With their distinctive long pink legs and elegant black plumage, the kakī / black stilt looks graceful and delicate. But these birds are tough.
Kakī used to be common throughout New Zealand, but are now only found in the Mackenzie and Waitaki basins. They live in an extreme environment, in the summer temperatures can reach 40°C, while in winter their feathers can freeze in -20 temperatures.
While other riverbed birds migrate, kakī stay in the braided rivers and surrounding farmland all year round, where they are vulnerable to introduced predators like stoats and feral cats.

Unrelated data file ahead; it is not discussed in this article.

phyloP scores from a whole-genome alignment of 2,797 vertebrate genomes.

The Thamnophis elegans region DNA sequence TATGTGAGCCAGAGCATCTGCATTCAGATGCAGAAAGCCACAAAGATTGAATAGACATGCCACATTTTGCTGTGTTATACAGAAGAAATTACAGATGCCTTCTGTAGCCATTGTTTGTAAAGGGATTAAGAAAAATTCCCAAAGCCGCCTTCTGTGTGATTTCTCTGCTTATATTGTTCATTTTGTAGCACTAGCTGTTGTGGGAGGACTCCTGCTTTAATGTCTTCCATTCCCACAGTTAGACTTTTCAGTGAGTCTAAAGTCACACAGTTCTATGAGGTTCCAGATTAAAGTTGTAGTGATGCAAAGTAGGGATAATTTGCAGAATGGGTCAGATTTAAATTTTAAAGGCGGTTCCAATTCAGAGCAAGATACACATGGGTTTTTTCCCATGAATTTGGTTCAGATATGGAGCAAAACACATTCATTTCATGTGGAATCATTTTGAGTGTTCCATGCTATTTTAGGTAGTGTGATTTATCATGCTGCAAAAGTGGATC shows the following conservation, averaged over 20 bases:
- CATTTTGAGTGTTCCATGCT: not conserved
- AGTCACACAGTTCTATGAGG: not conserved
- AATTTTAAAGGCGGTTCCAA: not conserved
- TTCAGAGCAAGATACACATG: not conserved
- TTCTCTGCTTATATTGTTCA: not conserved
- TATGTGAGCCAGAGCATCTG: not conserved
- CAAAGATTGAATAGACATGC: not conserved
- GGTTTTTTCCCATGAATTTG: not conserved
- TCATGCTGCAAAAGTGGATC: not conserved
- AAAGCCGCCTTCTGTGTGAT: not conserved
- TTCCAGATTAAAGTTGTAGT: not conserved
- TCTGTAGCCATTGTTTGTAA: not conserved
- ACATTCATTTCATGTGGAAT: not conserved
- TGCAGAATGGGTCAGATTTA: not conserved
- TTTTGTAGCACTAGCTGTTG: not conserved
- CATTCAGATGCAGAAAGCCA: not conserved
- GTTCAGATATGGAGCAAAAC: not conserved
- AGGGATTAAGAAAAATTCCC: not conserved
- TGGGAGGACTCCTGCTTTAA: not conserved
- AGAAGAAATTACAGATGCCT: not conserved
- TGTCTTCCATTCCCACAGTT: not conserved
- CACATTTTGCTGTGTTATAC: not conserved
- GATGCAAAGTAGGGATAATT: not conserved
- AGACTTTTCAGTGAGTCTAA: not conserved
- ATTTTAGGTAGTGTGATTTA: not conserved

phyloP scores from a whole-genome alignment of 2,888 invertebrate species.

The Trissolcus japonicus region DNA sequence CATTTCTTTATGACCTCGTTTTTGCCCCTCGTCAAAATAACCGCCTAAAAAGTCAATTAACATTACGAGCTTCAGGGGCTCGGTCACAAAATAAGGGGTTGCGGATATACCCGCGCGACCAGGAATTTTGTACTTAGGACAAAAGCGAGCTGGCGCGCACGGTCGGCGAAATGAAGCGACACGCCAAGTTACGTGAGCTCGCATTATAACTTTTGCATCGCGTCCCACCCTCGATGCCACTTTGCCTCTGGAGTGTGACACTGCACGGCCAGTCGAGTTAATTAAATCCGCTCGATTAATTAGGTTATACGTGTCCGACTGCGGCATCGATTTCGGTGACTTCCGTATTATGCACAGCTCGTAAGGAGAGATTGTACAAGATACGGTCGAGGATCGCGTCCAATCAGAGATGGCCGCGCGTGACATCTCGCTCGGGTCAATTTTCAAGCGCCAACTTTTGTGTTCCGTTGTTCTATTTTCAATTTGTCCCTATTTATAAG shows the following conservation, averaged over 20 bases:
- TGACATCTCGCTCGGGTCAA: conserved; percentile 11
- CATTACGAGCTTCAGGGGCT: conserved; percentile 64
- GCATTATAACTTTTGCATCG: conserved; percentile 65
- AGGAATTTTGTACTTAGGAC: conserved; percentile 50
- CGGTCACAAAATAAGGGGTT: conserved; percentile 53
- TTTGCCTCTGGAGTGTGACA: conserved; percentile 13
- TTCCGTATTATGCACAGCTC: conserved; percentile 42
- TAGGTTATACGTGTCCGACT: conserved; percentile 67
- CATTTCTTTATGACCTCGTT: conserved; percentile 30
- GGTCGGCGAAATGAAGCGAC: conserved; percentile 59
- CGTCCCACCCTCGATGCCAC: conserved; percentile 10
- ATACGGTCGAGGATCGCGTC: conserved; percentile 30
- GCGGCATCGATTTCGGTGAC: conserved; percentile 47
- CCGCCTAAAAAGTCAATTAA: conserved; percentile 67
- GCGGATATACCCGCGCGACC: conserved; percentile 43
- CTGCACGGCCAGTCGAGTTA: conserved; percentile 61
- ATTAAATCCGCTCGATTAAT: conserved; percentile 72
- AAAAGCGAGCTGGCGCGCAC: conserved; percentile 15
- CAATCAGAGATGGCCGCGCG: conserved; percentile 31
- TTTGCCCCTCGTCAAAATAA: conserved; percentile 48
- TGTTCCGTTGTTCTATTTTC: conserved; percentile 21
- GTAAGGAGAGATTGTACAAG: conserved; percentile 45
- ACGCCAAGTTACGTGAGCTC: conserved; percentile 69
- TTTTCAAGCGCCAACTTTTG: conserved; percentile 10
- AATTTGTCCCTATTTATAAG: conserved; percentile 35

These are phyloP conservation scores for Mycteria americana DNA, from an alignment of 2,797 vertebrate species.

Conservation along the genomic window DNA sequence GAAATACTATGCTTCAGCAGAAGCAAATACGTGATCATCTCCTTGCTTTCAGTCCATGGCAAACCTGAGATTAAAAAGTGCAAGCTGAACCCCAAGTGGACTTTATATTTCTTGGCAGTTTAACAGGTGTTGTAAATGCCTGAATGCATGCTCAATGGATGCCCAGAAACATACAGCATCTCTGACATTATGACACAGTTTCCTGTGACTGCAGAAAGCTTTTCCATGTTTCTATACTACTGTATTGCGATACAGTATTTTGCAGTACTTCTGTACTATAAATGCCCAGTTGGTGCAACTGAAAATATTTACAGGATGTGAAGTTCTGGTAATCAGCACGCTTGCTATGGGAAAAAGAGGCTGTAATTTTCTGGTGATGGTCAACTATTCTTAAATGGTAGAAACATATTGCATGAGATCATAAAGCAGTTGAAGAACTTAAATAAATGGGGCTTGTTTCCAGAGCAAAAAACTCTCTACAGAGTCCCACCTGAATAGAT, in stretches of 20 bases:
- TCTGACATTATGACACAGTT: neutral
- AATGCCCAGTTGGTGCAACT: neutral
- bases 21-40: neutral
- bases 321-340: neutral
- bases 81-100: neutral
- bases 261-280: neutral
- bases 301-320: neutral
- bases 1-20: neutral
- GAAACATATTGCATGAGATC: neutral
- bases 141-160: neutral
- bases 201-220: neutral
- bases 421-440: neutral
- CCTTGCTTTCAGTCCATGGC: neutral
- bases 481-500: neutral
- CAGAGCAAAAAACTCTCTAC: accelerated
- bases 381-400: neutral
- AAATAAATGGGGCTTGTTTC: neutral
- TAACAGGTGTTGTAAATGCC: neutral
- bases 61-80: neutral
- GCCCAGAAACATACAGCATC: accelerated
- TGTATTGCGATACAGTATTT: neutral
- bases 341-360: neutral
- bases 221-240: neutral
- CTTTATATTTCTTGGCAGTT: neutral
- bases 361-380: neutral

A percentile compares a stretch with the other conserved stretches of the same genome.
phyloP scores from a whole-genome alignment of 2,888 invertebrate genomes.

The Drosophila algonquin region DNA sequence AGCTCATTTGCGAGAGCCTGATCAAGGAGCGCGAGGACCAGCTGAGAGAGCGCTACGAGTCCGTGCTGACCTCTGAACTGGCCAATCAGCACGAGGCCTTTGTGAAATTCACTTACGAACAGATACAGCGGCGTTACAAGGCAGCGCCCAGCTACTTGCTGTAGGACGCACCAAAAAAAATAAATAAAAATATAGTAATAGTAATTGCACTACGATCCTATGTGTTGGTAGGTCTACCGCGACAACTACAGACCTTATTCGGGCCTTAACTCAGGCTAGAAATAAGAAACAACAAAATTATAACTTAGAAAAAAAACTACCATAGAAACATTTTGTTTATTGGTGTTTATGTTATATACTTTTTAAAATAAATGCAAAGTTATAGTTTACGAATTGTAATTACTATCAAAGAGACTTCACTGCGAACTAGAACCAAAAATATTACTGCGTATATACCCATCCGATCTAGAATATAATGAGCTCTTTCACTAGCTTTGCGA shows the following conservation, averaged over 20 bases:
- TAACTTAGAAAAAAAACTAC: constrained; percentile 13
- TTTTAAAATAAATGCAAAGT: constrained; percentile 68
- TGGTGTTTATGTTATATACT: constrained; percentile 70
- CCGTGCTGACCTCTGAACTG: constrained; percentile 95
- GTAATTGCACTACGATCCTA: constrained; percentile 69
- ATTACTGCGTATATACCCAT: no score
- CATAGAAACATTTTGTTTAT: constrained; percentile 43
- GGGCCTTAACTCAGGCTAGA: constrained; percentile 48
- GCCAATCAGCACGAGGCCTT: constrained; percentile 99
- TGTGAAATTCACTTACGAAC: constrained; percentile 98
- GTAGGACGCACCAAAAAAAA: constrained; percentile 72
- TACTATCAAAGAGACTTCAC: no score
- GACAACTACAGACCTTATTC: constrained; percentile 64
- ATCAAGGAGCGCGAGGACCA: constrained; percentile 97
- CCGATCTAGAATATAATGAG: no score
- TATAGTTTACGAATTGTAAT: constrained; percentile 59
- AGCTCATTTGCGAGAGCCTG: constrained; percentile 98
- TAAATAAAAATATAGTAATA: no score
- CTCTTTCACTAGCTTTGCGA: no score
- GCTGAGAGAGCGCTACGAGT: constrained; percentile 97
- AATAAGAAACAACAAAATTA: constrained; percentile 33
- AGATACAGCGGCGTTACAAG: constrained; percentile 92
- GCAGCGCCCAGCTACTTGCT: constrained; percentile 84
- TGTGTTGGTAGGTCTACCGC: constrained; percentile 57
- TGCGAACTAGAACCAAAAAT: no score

In 1981, the wild population was reduced to only 23 birds. Numbers have now increased to 170 adults living in the wild, thanks to the work of DOC’s Kakī Recovery Programme and others like the Isaac Conservation and Wildlife Trust.
Re:Wild has funded an aviary and brooder to help boost the kakī population and landowners of Te Manahuna Aoraki assist by helping locate nests and allowing trapping networks on their land.
The best places to view kakī are along the Takapō / Tekapo lakeshore, along the east side of Lake Pukaki, or the Tasman Delta near the Glentanner Park Centre and Lake Poaka.